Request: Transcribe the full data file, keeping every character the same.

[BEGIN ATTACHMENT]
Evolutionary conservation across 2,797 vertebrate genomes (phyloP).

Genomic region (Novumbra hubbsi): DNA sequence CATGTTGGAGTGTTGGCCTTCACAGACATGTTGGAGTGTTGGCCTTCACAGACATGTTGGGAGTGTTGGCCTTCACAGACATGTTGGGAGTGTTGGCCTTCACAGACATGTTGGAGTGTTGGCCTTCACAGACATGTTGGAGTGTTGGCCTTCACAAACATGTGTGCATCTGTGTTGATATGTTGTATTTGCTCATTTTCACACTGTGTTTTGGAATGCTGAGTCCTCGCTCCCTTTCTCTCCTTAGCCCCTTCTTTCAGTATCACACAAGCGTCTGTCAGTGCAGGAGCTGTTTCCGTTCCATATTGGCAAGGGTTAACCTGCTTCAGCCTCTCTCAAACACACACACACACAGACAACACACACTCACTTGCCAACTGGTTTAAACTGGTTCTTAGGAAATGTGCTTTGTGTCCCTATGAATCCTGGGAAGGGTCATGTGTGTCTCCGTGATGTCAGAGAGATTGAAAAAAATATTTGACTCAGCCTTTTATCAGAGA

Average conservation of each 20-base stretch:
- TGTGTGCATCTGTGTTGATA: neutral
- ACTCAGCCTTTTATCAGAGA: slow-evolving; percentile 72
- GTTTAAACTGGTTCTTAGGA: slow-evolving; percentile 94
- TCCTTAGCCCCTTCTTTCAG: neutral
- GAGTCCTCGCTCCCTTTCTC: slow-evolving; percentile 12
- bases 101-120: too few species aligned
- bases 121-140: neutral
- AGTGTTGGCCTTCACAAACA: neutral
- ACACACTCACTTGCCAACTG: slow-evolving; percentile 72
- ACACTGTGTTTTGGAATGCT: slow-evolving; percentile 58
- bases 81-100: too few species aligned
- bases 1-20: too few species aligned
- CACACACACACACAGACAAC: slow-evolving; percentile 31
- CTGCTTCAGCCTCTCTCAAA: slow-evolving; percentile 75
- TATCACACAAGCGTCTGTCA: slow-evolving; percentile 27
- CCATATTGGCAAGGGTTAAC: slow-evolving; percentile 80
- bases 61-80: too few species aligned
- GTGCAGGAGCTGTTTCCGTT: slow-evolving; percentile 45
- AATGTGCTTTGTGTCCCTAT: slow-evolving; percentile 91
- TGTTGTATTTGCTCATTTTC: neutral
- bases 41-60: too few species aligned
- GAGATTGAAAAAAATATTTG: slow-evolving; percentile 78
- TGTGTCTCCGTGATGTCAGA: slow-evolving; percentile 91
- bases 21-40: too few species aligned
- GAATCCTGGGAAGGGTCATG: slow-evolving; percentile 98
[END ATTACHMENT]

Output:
Evolutionary conservation across 2,797 vertebrate genomes (phyloP).

Genomic region (Novumbra hubbsi): DNA sequence CATGTTGGAGTGTTGGCCTTCACAGACATGTTGGAGTGTTGGCCTTCACAGACATGTTGGGAGTGTTGGCCTTCACAGACATGTTGGGAGTGTTGGCCTTCACAGACATGTTGGAGTGTTGGCCTTCACAGACATGTTGGAGTGTTGGCCTTCACAAACATGTGTGCATCTGTGTTGATATGTTGTATTTGCTCATTTTCACACTGTGTTTTGGAATGCTGAGTCCTCGCTCCCTTTCTCTCCTTAGCCCCTTCTTTCAGTATCACACAAGCGTCTGTCAGTGCAGGAGCTGTTTCCGTTCCATATTGGCAAGGGTTAACCTGCTTCAGCCTCTCTCAAACACACACACACACAGACAACACACACTCACTTGCCAACTGGTTTAAACTGGTTCTTAGGAAATGTGCTTTGTGTCCCTATGAATCCTGGGAAGGGTCATGTGTGTCTCCGTGATGTCAGAGAGATTGAAAAAAATATTTGACTCAGCCTTTTATCAGAGA

Average conservation of each 20-base stretch:
- TGTGTGCATCTGTGTTGATA: neutral
- ACTCAGCCTTTTATCAGAGA: slow-evolving; percentile 72
- GTTTAAACTGGTTCTTAGGA: slow-evolving; percentile 94
- TCCTTAGCCCCTTCTTTCAG: neutral
- GAGTCCTCGCTCCCTTTCTC: slow-evolving; percentile 12
- bases 101-120: too few species aligned
- bases 121-140: neutral
- AGTGTTGGCCTTCACAAACA: neutral
- ACACACTCACTTGCCAACTG: slow-evolving; percentile 72
- ACACTGTGTTTTGGAATGCT: slow-evolving; percentile 58
- bases 81-100: too few species aligned
- bases 1-20: too few species aligned
- CACACACACACACAGACAAC: slow-evolving; percentile 31
- CTGCTTCAGCCTCTCTCAAA: slow-evolving; percentile 75
- TATCACACAAGCGTCTGTCA: slow-evolving; percentile 27
- CCATATTGGCAAGGGTTAAC: slow-evolving; percentile 80
- bases 61-80: too few species aligned
- GTGCAGGAGCTGTTTCCGTT: slow-evolving; percentile 45
- AATGTGCTTTGTGTCCCTAT: slow-evolving; percentile 91
- TGTTGTATTTGCTCATTTTC: neutral
- bases 41-60: too few species aligned
- GAGATTGAAAAAAATATTTG: slow-evolving; percentile 78
- TGTGTCTCCGTGATGTCAGA: slow-evolving; percentile 91
- bases 21-40: too few species aligned
- GAATCCTGGGAAGGGTCATG: slow-evolving; percentile 98